Darting kingfishers flashing shades of electric blue and orange. Wild dogs expertly camouflaged between tall blades of grass. Herds of hundreds of elephants trudging through water up to their eyes. Every year, in the middle of the Kalahari Desert, this abundance of life flourishes.
Rains that fall on highlands in Angola take as long as six months to flow the length of the Okavango river system and wet the furthest reaches of its inland desert delta, which doubles in size to 5,000 square miles during its flood season. It supports Africa’s largest remaining population of elephants, African wild dog, big cats, and endangered birds like wattled cranes and slaty egrets.
Angola is developing fast — looking to use its oil wealth to lift its people out of poverty and continue to heal the wounds of a decades-long civil war that ended in 2002. Citizens, businesses, and the government are seeking better infrastructure and improved livelihoods.
Okavango Basin Program Director Sekgowa Motsumi explains why now is a critical time to be working in this region.
Why did TNC decide to start a program in the Okavango Basin?
The Okavango Basin, and specifically the delta, is an important place for us to work because it’s one of the most biodiverse habitats in Africa, and it provides water for more than 1 million people. Like most rivers, the Okavango is faced with a number of potentially conflicting and unsustainable uses, and we have an unprecedented window of opportunity to help secure the basin.
Conservation efforts here have been challenging because the basin spans across three countries — Angola, Namibia, and Botswana. But TNC has a lot of expertise to offer in this unique scenario, including working with communities and governments on holistic natural resource management plans, guiding partners to make the best development choices, and creating innovative conservation finance schemes.
What are some of the biggest environmental threats in this area?
Unsustainable agricultural practices are a big challenge in the area of Angola that supplies 95 percent of the water to the whole system. Farmers are engaging in slash and burn agriculture and, because the soils are generally nutrient-poor, they often move relatively quickly from one patch of land to another, causing unnecessary deforestation. Overfishing, along with bushmeat hunting and poaching, are also affecting the area’s biodiversity.
Without proper planning, new development projects in Angola, such as hydropower dams, could end the regular flooding of the Okavango delta. No one objects to a country developing to improve the lives of its people, but it can be done in a way that doesn’t interrupt this free-flowing river system.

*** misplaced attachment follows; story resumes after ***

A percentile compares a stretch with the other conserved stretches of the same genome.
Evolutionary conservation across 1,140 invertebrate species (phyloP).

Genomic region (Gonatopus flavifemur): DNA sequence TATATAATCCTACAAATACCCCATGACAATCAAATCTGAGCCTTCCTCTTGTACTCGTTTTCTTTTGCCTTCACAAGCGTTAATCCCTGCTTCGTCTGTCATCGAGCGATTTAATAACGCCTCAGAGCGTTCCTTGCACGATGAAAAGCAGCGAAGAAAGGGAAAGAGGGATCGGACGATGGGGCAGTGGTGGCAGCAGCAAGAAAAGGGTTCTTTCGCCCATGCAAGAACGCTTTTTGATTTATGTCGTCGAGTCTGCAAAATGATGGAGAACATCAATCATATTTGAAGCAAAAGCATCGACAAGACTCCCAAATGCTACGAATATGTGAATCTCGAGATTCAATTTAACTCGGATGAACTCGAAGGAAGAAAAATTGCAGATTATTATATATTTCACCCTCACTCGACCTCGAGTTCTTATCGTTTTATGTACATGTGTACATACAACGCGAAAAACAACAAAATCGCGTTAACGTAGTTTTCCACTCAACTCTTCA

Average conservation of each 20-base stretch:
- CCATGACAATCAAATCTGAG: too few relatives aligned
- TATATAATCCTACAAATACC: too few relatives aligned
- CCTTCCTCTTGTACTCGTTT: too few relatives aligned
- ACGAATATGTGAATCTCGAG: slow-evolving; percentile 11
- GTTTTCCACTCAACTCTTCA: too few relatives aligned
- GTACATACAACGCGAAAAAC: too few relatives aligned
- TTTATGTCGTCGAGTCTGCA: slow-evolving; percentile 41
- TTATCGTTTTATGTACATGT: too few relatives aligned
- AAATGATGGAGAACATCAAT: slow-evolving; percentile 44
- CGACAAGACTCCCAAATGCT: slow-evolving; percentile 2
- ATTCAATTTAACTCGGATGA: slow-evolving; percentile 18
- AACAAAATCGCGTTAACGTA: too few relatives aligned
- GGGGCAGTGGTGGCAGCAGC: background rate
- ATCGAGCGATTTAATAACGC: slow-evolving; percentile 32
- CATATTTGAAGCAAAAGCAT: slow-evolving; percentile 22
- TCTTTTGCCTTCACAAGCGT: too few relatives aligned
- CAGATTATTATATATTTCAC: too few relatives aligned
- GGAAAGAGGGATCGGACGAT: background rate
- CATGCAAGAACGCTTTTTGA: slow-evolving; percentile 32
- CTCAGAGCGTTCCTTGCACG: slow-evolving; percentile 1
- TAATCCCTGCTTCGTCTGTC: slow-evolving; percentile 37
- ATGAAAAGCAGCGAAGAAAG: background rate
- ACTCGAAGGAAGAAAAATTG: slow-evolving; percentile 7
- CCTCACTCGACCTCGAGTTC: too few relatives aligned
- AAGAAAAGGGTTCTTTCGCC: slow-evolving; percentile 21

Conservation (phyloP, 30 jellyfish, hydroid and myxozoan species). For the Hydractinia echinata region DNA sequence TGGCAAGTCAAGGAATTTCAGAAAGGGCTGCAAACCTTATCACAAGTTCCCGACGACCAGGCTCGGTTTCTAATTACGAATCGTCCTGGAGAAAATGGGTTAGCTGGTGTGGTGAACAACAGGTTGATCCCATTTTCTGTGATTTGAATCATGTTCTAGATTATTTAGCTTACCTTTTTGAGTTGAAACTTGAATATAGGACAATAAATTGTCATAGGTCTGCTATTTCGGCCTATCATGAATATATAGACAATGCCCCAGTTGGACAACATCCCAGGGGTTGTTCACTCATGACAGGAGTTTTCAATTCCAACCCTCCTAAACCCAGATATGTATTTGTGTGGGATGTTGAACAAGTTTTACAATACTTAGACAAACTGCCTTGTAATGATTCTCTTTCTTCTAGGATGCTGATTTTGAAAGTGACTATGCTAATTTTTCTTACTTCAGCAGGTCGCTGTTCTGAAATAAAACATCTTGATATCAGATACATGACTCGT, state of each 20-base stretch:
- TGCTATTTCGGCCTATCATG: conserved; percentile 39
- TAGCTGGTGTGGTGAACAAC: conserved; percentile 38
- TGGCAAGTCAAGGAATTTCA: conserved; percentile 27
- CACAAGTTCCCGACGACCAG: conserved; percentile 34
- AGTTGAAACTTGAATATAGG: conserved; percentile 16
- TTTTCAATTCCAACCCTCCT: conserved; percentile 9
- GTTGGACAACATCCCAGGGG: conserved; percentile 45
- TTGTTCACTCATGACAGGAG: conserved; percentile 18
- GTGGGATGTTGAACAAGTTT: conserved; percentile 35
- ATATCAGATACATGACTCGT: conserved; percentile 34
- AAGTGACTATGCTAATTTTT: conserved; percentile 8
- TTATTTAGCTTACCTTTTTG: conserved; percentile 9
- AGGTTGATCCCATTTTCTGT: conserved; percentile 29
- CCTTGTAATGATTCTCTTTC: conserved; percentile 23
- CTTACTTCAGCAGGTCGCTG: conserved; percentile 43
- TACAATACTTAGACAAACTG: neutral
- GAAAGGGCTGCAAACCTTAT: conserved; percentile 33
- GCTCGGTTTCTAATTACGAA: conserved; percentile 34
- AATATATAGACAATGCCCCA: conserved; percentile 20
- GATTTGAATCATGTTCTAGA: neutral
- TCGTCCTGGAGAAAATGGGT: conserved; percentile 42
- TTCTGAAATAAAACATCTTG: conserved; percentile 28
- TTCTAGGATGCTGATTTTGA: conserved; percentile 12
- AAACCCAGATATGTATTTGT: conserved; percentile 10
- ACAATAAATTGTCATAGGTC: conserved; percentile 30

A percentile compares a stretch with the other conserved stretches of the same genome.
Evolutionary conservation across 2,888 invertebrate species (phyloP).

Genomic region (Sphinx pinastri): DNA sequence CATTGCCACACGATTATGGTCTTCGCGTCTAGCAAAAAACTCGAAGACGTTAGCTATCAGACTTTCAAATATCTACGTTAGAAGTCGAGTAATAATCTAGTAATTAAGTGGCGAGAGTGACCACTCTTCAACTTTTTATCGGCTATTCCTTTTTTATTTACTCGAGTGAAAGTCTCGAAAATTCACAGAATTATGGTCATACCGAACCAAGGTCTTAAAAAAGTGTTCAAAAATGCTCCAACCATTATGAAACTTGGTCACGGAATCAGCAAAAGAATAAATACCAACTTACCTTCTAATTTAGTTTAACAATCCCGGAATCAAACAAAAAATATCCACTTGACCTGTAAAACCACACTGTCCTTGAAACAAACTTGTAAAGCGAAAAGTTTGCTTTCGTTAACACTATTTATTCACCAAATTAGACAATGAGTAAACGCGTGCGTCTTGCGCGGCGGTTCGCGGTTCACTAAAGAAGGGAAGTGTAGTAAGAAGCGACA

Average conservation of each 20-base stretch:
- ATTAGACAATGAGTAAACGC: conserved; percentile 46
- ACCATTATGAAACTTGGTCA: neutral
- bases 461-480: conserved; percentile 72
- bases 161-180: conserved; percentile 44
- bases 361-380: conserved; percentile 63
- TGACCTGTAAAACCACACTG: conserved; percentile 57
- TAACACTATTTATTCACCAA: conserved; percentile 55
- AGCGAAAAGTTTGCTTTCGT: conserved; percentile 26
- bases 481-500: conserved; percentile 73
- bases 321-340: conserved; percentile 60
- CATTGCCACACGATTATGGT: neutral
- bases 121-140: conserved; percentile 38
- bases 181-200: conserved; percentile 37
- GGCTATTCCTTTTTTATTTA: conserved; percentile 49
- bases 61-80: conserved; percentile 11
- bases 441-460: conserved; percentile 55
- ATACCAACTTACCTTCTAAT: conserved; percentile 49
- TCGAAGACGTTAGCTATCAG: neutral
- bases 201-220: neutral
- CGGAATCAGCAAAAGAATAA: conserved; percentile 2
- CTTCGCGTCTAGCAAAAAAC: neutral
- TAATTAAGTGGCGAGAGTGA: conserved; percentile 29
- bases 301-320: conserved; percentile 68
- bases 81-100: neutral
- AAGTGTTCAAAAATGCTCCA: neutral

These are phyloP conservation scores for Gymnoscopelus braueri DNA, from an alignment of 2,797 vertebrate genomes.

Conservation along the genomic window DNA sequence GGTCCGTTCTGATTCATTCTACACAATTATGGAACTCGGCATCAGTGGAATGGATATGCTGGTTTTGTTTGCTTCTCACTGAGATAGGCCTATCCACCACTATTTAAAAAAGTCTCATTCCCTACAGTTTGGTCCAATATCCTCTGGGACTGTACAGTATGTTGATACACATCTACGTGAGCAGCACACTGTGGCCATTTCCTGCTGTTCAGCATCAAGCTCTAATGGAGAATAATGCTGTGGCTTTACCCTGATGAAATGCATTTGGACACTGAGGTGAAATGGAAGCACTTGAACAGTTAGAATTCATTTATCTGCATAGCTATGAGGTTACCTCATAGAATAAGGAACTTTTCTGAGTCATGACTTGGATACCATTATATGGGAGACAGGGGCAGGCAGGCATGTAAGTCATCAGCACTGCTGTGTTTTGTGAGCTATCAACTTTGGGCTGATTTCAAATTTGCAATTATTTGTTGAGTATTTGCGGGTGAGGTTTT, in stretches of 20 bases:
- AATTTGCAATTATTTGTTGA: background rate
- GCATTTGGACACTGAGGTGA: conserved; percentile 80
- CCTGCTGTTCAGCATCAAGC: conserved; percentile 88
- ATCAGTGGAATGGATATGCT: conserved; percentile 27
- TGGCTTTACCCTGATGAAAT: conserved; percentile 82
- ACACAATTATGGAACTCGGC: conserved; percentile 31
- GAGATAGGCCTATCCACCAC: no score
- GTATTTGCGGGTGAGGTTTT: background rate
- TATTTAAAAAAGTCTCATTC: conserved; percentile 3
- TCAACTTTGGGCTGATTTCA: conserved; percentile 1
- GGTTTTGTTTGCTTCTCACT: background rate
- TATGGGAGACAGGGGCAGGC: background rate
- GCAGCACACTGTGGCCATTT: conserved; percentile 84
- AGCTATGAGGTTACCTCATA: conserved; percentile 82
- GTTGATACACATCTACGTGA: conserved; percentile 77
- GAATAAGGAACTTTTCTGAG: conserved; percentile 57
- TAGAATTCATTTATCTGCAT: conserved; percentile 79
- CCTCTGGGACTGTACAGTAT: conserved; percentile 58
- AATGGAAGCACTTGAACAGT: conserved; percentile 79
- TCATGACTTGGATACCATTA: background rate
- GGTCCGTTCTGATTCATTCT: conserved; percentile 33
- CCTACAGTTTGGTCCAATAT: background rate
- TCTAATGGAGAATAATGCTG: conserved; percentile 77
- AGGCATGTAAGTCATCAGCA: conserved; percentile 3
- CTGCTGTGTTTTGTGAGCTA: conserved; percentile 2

How can TNC make a difference here?
We are working to adapt our proven Water Fund model for the Okavango Delta. Water funds link entities that rely on clean or reliable water supplies downstream with those who can affect those supplies upstream. Here, this means supporting Angola’s farmers, fishers, and infrastructure developers to work in ways that minimize the impact to water sources and flows.
For example, we will likely equip farmers with the skills they need to produce more food on existing farmland and to reduce deforestation, soil erosion, and the accidental use of fires.
In terms of large infrastructure projects, we can supply scientific studies and expertise the Angolan government will need to avoid permanent damage to the ecosystem
What is the ultimate aim of this work?
The primary goals are the two things that TNC aims to achieve everywhere it works: improving human well-being while conserving natural environments. The idea is that the ecosystem maintains the natural beauty that attracts 1.3 million tourists each year and continues to support local people with food and income. But you also have well-planned development that improves people’s lives.
Where are we now and what happens next?
In December 2018, we signed a Memorandum of Understanding with the Permanent Okavango River Basin Water Commission (OKACOM) — a tripartite agreement between the Republics of Angola, Botswana, and Namibia to promote the joint management of the river system — to guide our initial work. As a first step, we are planning an exchange visit in early 2019 to expose the OKACOM member states to the source water protection work that TNC has been pioneering in Brazil over the past 30 years.
A new partnership with National Geographic Society's Okavango Wilderness Project (OWP) will establish the conservation case for protection of the Okavango Basin. OWP scientists are undertaking a biodiversity survey on the two rivers that feed the Okavango through their Okavango Wilderness Project — the Cuito and the Cubango. TNC will now use that data to create analyses that can guide decison-makers toward top conservation outcomes.
With both of these organisations, and most importantly with the governments of Angola, Namibia, and Botswana, our underlying goal is to support sustainable development that maintains the value of the river systems as a whole while meeting national development needs.
Finally, the United States recently passed the Defending Economic Livelihoods and Threatened Animals (DELTA) Act, which aims to promote sustainable economic growth in the Okvango Basin through conservation programs. Our hope is that this legislation will raise the profile of the basin, galvanise additional support, and complement work that these three countries are already doing to manage the river system.